The most effective way to counter lies is to tell the truth again and again: African LGBTIs are not awash with money. Declaring yourself pro-gay does not incite a tidal wave of Western cash to come your way. LGBTIs are not a foreign contagion.
When President Yoweri Museveni of Uganda signed the Anti-Homosexuality Bill into law, he changed the lives of all LGBTI people in Uganda, one of the most dangerous countries for gay and transgender people. For my friend Cleopatra Kambugu, it was one of the worst days of her life.
On June 11, 2015, a UN report revealed that North Korea had provided marine engines and military patrol boat replacement parts to Angola, in violation of UN sanctions.
Earlier today a bill was signed into law in Indiana that will allow business owners to deny services to LGBT people based on religious objections. This comes on the heels of legislation enacted in Arkansas last month that prohibits local communities from implementing non-discrimination policies for LGBT people.
We don't have to be the same to give each other credit and respect. We don't have to be bossy to teach. Our differences challenge us, but also enrich us.
What tests my patience, what troubles me beyond all else, is our propensity for pointing the finger at others while ignoring our own flaws. The truth is that the U.S. is not yet at a point where it can self-righteously condemn others for their intolerance toward LGBT people, at least not with a straight face. Someday we will get there, and we will lead by example. But not today.
Surely everyone reading this is well aware of the issues surrounding the LGBT bill in Uganda. And as the world leapt to its feet, passionately denouncing this one bill in this one country, I waited for that same outrage to be directed at all the other places where this is happening in equal measure. I'm still waiting.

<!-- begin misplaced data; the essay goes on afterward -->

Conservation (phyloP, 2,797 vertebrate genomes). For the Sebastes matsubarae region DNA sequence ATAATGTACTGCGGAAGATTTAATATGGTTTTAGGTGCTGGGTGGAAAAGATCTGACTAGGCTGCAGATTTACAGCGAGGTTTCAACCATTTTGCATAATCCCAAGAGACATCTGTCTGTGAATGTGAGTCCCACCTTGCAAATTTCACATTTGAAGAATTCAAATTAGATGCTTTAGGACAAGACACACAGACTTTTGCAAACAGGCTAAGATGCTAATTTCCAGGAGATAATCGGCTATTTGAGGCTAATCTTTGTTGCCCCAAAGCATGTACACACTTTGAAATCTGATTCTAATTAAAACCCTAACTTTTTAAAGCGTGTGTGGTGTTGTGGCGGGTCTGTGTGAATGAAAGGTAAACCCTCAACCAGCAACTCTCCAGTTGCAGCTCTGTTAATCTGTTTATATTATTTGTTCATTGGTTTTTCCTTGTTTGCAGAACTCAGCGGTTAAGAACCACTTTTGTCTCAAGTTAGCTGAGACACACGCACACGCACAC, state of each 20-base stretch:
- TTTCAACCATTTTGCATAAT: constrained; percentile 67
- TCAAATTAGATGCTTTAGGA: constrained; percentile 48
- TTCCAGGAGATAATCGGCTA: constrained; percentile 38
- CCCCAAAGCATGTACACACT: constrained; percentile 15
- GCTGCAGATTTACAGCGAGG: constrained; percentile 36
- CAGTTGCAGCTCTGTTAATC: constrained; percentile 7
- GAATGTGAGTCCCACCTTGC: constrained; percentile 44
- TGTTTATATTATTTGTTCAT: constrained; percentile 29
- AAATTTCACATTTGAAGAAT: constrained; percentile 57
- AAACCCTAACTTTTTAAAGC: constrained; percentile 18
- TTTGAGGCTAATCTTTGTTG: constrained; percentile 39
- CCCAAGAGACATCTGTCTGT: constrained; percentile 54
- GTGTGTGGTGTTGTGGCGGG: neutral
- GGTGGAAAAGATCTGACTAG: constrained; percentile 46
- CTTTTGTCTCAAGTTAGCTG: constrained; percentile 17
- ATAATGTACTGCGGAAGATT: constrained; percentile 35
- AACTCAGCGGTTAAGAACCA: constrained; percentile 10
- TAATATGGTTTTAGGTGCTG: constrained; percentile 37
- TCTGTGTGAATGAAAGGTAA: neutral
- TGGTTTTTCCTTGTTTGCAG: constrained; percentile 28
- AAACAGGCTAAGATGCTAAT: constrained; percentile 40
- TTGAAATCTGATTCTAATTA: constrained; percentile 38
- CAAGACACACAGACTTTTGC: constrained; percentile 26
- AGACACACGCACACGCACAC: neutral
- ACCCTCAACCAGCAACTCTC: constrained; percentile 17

Death stalks each generation in its own way, as activist David Mixner reminded us last week. He movingly recounted assisting the suicides of friends who were suffering through the final stages of AIDS in the 1980s. Testaments like his must be given if the new generation is to have any idea of the price that was paid by those who came before.
The status of the Uganda law is yet clear. Even if the Courts strike it down on technical grounds, Parliament may try to pass a new version. Whatever its course, it is likely that we will be reading about it in the headlines.
In recent years, the world has seen enormous human rights gains with respect to sexual orientation and gender identity and expression. However, there have also been substantial setbacks.
When Uganda's parliament voted for this Act in December 2013, it declared open season on Uganda's LGBTI communities. In my country there's now a culture of extreme and violent homophobia whereby anyone is free to persecute LGBTI people with impunity.
We can only get married because millions of people took a stand to defend and protect us. The gay people of Brunei -- and Russia, and Uganda, and many other countries -- need us to take another stand today.
The remarks about Uganda's Anti-Homosexuality Law made by Cardinal Peter Turkson of Ghana at a recent conference on human rights organized by the Vatican are a welcome intervention in a debate that has become dangerously overheated.
First a reputation stain, then the pocketbook strains. That's what lawmakers the world over learned to expect recently when efforts to penalize LGBT people move forward.
In order to have a fair, balanced, and academic dialogue, more than one view must be present. We all step into more growth, more love, and more humility when we listen to the diversity of voices that make up the family of God.